Rodenberg gave city big-league status

October 12, 1994|By JOHN STEADMAN

That he became the father of pro football in Baltimore was important to Bob Rodenberg. A monument should be raised in his honor. Historically, he stands alone -- the man who gave the city its first major-league identity. This was the ideal owner, the kind that isn't around much anymore: gregarious, genuine and gracious, a gentleman.

Rodenberg died last week and will be remembered at a service tomorrow in Washington. It has always been a contention if Rodenberg could have remained owner of the Colts, the team he started in 1947, the pleasure created for the public would have exceeded anything Baltimore ever experienced.

Bob displayed a profound love for people and not all of them had to be the bevy of pretty girls, some Hollywood stars, he escorted to social and political functions. Rodenberg lived to be 84, yet was a perpetual college kid, who, when he set out to have a good time, made sure those around him did, too.

"I always liked to believe if I was having fun everybody else also would be having just as much enjoyment," he commented during a visit seven years ago. Rodenberg was a giant of a man, 6 feet 6, and didn't come in on a load of coal. He had what used to be referred to as having a fine background, graduating from Harvard (class of '32); the son of an Illinois congressman who was elected for 12 terms.

After being the founder of the Colts, Rodenberg operated in luxuriant style. He signed Cecil Isbell, a legendary former quarterback from the National Football League, to be his coach on the recommendation of Paul Brown, then coach/general manager of the Cleveland Browns. The Colts' Band was organized and a team song written that has become Baltimore's football anthem. To give the team credibility, he hired famed network radio announcer Ted Husing to do play-by-play for the then-astronomical sum of $1,000 a game.

The reason Rodenberg didn't last longer than his rookie season in Baltimore is the All-America Football Conference was fighting the NFL in an escalating financial war for players. Tickets to seven home games cost only a total of $21. Television was relatively new and there was little money to be had from rights fees.

"Let me tell you what the Colts received for television," he once recalled. "We were on TV for one experimental game. We got $150. For Baltimore, I got $100 and by allowing it to be viewed in Washington meant I got another $50."

To this moment, going back 47 years, Rodenberg was the largest financial loser in the history of the Baltimore franchise, including such later owners as Charles P. McCormick, R.C. "Jake" Embry, Abe "Shorty" Watner, Carroll Rosenbloom and Robert Irsay. He put up his own money, $75,000, and lost it all.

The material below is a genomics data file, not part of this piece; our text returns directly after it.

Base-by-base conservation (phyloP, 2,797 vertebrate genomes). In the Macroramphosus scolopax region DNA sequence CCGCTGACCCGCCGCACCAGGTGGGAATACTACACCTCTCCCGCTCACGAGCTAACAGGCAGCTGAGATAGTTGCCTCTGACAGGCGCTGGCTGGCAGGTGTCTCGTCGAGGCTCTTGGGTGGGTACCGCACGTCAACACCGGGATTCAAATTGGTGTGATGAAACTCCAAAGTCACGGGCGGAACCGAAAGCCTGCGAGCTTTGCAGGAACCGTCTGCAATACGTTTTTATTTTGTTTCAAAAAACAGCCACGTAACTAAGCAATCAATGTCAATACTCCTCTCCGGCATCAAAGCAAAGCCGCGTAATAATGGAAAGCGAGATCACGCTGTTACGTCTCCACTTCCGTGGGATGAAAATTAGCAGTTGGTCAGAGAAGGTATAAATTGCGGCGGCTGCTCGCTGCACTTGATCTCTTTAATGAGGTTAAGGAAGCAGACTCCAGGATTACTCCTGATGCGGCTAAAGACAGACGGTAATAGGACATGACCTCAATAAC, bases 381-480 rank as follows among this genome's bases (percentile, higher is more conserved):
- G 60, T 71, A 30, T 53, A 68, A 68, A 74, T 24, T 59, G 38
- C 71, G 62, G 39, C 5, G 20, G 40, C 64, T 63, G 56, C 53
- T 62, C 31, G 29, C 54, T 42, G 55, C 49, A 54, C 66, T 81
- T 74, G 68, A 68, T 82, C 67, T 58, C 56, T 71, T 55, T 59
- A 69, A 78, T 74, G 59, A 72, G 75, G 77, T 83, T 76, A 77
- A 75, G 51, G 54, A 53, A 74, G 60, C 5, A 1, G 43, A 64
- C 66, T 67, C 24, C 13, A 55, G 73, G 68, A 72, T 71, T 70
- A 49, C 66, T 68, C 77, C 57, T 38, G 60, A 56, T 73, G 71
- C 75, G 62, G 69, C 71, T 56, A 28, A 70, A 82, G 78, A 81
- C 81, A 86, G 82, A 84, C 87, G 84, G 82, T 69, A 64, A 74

His partner, Maury Nee, whose family owned a Washington furniture store, likewise took a beating. The figure of $75,000 was the largest part of the $250,000 it cost to establish the Colts.

It's modest when compared to the multimillion-dollar present day sports investments, but four decades ago it was a sizable expenditure for a team.

The idea to put a pro football club in Baltimore had its genesis in Calcutta during World War II when Rodenberg, an OSS agent, and Nee, a member of Naval Intelligence, had a chance meeting. They talked about the popularity of the Washington Redskins and began early planning to put a team in Baltimore that would duplicate their success.

In 1947, after the Miami Seahawks went bankrupt, Rodenberg got a franchise in the All-America Football Conference and brought to Baltimore such players as Lamar "Racehorse" Davis, an appropriate name for a Colt; Hub Bechtol, Ernie Case, Augie Lio, Jim Castiglia, John "Red" Wright and "Bud" Schwenke.

With the Colts receiving a warm acceptance, Rodenberg got inspiration from Rodger H. Pippen, of the then Baltimore News-Post, to pursue a major-league baseball club. He went to St. Louis and tried to buy the Browns, but that didn't come about until 1954 and Rodenberg, by that time, was back in Washington developing real estate.

When asked if he felt disappointed over not being given the credit he earned for planting the big-league seed in Baltimore, he answered directly. "Naturally, I was a little hurt. Then again, I don't give a damn. You can't live in the past."

All of his Baltimore associates were in the original ownership group by putting up less than $5,000, coming to a grand total of $8,500. So he owed them nothing. They, in turn, should have been indebted to Rodenberg for elevating Baltimore from minor-league status and the high start-up costs he undertook.

At his final news conference, at the end of the Colts' first season, he expressed no bitterness. What he did say about Baltimore was prophetic. "It's a hot sports town. It's a major-league town and it's going places."

That was the attitude voiced by this handsome native of East St. Louis, Ill., by way of Washington, who believed in Baltimore when even those born here into so-called "old money" wouldn't take the chance to find out. If there's a patron saint of Baltimore sports, let it be Robert Ridgway Rodenberg, who, without any historical doubt, made it a big-league city.

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